Amazon may be looking to expand Prime Video’s offerings with live TV. As per a report by Protocol and multiple publicly available job listings, the e-commerce giant seems to be actively developing a live TV arm for its entertainment push.
Sources told Protocol that the company is “actively pursuing deals to license live and linear programming.”
“You should assume they’re talking to everybody,” they added.
The report further mentions that the new 24/7 live channels will host a variety of content including scheduled movies and TV shows, music, news, and sports.
One job listing for the product manager of “Prime Video Linear TV” says the company is looking for someone who can “redefine how customers watch 24/7 linear broadcast TV content” and lead development on “end-to-end customer experience for how customers discover and watch Linear TV content.”
The addition of live TV can potentially allow Amazon’s Prime Video to have a leg-up over its streaming rivals like Netflix that are, for now, restricted to an on-demand catalog. Live TV programming still accounts for a large chunk of online video traffic with platforms such as Hulu, Sling, and YouTube dominating the space.
Another one of Amazon’s job postings underlines this and points out that “although video on demand is on the rise, the global viewing hours weighs in favor of live or scheduled TV and OTT linear streaming is predicted to grow by 64% in next two years.”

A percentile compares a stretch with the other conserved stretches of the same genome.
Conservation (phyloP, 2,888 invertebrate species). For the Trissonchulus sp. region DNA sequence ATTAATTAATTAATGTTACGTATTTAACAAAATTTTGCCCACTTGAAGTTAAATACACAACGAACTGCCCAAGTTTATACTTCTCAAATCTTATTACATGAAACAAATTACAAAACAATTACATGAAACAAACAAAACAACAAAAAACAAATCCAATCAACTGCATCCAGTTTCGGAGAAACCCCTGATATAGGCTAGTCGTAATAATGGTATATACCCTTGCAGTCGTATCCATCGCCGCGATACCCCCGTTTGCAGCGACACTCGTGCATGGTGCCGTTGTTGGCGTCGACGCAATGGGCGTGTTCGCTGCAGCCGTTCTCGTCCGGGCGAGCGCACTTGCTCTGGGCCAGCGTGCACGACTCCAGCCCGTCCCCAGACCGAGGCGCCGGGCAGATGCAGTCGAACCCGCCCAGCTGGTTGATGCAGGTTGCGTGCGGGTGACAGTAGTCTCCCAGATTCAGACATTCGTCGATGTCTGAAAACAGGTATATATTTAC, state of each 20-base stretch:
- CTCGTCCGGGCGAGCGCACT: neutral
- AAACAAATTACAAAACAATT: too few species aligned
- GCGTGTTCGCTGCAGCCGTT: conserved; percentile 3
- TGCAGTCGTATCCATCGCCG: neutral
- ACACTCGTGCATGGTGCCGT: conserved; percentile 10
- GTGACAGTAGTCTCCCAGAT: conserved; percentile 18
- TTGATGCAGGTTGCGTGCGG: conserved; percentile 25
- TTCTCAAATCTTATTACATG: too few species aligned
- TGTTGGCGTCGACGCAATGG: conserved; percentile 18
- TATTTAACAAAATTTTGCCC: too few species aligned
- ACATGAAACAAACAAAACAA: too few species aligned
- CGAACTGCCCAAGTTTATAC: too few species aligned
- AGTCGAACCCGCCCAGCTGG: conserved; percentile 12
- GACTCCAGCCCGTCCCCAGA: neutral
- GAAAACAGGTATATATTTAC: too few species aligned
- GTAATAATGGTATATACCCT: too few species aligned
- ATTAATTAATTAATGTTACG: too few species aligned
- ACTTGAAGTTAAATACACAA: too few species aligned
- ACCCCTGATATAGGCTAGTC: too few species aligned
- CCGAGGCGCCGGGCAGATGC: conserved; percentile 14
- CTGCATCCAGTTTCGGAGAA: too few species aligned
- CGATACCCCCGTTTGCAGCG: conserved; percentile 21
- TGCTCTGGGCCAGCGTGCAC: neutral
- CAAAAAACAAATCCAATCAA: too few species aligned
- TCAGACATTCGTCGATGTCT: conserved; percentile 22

We’ve reached out to Amazon for a comment and we’ll update the story when we hear back.
The on-demand streaming market itself has grown increasingly crowded over the past year as production houses lock behind their original content behind a new subscription — many of which are trying to undercut existing services.
Amazon itself is no stranger to live TV programming. The company has experimented with the format before. Last week, Amazon announced it would offer Premier League soccer streaming on its gaming platform, Twitch, starting June 29. Its 24/7 live TV efforts, however, seem in early stages at the moment, and it could be a while before there’s any official word on it. It also remains to be seen whether Amazon will go on a poaching spree and hire talent for the segment from existing live TV providers.
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